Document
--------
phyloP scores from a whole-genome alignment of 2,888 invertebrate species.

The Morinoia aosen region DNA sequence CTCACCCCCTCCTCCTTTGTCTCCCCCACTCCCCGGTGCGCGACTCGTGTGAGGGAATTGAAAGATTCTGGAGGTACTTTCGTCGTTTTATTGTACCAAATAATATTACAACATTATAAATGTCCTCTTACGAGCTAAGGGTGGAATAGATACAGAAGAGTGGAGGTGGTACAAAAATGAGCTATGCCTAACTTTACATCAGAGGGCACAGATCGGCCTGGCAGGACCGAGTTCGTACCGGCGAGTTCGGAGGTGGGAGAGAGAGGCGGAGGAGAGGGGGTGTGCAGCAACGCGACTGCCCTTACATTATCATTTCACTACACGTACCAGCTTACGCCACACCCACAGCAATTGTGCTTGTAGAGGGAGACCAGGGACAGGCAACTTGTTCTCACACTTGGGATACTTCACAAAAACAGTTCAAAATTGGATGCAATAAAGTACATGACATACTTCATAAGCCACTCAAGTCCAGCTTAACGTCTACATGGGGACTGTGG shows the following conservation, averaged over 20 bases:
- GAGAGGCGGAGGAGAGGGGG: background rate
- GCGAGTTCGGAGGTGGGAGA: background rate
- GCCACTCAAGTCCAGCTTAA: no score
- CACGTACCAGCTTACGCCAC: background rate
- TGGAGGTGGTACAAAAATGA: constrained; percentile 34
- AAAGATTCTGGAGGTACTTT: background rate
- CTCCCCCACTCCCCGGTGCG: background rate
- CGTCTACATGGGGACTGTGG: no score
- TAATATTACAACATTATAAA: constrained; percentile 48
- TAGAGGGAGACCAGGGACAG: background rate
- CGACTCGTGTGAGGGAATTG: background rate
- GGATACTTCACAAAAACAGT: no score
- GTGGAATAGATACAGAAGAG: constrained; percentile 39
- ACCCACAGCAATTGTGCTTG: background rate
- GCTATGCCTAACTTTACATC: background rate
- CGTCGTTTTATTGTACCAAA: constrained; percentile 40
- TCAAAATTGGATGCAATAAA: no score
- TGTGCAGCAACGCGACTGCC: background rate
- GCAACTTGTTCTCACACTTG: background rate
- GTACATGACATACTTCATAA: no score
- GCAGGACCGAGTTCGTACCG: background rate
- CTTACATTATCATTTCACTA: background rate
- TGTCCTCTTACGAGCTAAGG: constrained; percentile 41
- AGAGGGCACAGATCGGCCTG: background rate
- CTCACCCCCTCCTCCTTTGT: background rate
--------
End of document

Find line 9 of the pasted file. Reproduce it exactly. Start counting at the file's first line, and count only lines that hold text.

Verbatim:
- CTCCCCCACTCCCCGGTGCG: background rate